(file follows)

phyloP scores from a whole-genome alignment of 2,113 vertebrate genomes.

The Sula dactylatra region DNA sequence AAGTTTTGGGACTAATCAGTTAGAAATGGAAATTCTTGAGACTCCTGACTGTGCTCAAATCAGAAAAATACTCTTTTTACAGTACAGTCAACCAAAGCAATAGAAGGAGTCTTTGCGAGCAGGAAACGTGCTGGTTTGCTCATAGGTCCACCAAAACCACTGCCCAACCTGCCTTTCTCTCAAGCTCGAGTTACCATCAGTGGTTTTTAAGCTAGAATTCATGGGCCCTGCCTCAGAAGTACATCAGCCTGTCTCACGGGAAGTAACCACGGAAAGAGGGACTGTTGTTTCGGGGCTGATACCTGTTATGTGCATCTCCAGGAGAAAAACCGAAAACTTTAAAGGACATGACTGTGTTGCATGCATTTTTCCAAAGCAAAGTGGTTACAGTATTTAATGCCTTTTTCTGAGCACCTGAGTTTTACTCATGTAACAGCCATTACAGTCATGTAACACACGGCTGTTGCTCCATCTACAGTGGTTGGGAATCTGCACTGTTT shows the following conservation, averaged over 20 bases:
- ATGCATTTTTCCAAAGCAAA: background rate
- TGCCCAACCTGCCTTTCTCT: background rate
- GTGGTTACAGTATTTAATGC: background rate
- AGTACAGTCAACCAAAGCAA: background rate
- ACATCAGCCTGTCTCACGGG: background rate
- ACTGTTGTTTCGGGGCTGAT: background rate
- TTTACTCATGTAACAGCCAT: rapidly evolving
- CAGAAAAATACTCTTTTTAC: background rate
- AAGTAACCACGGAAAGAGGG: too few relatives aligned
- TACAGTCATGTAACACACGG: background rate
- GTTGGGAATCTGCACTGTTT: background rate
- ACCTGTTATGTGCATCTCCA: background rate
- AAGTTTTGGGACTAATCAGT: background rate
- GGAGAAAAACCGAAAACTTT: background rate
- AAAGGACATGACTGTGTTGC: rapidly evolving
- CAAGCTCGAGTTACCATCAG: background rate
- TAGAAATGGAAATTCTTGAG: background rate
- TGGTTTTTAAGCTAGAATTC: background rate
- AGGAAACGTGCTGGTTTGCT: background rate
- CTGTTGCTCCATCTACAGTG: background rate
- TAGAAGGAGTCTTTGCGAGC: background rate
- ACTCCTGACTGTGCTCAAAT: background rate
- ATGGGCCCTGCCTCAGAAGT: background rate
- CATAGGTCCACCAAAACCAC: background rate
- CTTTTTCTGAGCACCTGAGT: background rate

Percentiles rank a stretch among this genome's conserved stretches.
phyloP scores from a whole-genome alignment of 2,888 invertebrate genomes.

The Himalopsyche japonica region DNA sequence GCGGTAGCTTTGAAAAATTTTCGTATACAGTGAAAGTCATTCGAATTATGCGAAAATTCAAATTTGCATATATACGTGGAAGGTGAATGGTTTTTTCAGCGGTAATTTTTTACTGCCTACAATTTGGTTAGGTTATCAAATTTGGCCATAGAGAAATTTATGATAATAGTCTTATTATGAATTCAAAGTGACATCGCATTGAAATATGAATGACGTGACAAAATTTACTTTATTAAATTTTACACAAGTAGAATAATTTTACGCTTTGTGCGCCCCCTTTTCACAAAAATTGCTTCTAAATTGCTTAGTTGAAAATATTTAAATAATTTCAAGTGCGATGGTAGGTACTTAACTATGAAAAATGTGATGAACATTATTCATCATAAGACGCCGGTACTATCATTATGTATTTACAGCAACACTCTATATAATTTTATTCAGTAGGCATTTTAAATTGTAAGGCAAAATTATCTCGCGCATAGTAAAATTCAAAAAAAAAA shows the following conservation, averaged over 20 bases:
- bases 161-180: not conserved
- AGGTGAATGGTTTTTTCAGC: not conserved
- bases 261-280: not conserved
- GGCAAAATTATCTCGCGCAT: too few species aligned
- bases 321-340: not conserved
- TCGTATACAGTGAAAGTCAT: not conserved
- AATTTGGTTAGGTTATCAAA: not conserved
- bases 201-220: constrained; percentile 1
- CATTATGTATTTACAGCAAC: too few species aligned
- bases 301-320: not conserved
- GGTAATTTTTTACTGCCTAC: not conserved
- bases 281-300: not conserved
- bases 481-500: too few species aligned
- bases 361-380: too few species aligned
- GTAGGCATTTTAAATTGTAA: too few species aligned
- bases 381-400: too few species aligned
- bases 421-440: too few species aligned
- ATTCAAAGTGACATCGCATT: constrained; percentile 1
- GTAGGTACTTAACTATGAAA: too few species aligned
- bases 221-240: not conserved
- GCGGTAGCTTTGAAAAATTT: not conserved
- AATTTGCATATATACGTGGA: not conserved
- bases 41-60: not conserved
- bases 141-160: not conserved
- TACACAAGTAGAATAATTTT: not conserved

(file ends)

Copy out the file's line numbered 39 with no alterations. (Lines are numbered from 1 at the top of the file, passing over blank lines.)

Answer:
- CATTATGTATTTACAGCAAC: too few species aligned